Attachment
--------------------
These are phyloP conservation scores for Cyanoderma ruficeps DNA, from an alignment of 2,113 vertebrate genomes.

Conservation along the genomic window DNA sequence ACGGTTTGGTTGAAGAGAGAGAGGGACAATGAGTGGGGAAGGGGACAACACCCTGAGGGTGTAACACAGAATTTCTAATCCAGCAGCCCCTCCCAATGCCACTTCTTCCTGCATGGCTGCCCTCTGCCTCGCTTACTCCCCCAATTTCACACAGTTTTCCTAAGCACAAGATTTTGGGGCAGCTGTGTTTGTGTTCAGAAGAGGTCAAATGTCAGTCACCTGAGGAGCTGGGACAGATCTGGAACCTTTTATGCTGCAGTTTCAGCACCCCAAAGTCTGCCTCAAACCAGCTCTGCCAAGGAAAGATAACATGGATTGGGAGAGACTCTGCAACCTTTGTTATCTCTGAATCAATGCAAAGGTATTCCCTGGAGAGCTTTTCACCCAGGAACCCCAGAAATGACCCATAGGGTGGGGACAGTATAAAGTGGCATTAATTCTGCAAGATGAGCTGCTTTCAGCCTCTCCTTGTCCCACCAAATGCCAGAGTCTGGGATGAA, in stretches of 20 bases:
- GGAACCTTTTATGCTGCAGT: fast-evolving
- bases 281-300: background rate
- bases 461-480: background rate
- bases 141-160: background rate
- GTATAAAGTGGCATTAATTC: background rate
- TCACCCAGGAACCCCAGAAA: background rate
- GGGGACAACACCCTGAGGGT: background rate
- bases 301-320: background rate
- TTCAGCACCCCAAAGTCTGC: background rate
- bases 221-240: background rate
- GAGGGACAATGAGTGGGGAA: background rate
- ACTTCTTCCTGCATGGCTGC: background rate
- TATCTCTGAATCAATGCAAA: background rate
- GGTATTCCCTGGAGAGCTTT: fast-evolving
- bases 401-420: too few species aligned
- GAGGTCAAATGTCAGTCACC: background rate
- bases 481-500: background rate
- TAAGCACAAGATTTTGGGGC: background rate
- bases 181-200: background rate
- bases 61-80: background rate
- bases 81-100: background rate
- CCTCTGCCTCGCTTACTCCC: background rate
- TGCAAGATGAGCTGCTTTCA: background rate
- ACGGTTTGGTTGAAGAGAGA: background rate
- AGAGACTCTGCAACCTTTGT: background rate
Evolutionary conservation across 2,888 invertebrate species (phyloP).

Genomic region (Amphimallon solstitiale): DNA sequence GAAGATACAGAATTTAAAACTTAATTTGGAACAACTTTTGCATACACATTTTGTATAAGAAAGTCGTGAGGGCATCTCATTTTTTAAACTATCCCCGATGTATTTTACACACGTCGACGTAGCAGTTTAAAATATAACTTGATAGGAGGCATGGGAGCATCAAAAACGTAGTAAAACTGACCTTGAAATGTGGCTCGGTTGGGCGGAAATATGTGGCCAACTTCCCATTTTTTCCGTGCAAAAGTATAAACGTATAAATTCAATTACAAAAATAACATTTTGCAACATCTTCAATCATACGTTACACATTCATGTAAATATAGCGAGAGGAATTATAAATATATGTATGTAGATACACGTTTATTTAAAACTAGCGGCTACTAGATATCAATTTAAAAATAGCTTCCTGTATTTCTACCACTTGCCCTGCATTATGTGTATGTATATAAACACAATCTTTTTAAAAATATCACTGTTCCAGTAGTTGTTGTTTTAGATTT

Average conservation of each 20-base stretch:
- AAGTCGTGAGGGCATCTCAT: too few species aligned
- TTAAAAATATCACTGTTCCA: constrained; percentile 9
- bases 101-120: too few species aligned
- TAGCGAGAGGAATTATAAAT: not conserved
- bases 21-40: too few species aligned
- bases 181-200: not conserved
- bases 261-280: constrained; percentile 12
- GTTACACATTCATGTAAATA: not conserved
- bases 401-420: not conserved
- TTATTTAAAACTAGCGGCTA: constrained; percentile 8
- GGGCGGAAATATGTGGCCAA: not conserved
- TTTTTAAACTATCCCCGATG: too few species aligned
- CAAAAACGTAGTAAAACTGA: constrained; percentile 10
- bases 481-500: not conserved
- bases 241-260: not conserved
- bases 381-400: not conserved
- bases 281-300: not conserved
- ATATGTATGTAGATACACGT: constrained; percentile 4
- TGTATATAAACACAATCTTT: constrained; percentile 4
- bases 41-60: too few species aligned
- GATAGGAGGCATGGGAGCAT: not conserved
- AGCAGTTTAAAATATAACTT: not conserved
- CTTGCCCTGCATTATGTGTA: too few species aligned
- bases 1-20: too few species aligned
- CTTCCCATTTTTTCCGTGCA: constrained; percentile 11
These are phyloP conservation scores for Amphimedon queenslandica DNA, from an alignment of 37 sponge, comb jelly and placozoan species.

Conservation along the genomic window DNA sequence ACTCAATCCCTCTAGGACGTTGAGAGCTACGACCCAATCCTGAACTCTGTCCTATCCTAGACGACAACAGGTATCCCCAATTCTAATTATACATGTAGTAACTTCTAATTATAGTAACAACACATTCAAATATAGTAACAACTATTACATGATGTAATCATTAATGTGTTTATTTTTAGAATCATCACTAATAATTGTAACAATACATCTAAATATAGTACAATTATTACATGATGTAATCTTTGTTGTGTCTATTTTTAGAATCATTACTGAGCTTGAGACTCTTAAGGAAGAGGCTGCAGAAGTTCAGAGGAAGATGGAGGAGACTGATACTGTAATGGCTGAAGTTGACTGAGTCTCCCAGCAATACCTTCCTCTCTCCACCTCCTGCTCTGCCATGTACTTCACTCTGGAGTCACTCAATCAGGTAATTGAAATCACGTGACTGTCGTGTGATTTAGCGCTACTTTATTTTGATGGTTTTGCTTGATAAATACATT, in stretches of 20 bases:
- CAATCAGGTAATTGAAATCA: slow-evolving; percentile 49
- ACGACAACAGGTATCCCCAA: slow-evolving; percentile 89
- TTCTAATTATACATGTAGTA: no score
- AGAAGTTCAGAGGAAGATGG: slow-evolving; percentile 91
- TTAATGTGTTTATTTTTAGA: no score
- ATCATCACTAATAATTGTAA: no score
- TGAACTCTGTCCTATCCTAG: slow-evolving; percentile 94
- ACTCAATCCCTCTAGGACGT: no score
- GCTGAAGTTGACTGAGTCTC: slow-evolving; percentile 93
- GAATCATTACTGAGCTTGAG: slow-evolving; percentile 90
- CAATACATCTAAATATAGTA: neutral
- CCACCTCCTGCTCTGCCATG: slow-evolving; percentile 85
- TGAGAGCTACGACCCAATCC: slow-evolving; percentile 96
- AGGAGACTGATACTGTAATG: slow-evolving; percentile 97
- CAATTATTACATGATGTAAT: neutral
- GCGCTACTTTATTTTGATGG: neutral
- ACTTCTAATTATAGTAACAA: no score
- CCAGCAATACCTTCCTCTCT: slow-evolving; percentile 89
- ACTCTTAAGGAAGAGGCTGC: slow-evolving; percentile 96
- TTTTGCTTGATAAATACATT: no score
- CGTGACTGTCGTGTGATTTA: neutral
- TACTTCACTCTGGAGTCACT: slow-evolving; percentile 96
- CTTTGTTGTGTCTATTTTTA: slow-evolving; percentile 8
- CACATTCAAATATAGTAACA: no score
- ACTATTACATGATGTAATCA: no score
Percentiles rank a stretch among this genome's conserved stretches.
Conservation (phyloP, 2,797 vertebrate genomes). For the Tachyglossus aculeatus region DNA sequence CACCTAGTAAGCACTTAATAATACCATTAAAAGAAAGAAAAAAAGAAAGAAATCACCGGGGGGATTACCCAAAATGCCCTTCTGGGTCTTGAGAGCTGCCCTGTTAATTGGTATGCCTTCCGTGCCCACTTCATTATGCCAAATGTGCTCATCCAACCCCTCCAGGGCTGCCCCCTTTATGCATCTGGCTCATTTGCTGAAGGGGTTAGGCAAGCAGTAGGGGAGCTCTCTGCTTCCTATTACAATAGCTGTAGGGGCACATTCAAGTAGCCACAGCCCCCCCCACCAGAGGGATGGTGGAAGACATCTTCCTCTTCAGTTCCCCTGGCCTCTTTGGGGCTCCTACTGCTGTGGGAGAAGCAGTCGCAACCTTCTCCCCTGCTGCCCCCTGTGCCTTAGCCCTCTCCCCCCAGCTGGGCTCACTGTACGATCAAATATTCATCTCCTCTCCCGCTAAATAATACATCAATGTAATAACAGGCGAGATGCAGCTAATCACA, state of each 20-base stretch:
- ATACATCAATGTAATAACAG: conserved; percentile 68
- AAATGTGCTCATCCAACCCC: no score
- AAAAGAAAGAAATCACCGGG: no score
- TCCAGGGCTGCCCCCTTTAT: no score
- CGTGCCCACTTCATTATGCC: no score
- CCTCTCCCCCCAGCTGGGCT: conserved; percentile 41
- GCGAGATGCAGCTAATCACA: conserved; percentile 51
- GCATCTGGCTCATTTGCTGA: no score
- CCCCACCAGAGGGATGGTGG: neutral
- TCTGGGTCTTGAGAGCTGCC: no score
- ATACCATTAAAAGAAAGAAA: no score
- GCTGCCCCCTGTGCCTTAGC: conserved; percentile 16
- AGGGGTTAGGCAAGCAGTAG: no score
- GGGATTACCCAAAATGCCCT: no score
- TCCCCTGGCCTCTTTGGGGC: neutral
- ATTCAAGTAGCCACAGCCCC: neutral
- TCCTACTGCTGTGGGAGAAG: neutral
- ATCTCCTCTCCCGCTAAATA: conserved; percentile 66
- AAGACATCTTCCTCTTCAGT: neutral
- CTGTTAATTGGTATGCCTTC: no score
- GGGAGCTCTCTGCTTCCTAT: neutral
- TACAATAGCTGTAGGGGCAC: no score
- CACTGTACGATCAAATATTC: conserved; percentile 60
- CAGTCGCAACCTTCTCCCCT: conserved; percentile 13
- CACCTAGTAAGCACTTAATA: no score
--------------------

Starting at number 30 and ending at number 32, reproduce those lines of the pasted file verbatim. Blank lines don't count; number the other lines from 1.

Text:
Average conservation of each 20-base stretch:
- AAGTCGTGAGGGCATCTCAT: too few species aligned
- TTAAAAATATCACTGTTCCA: constrained; percentile 9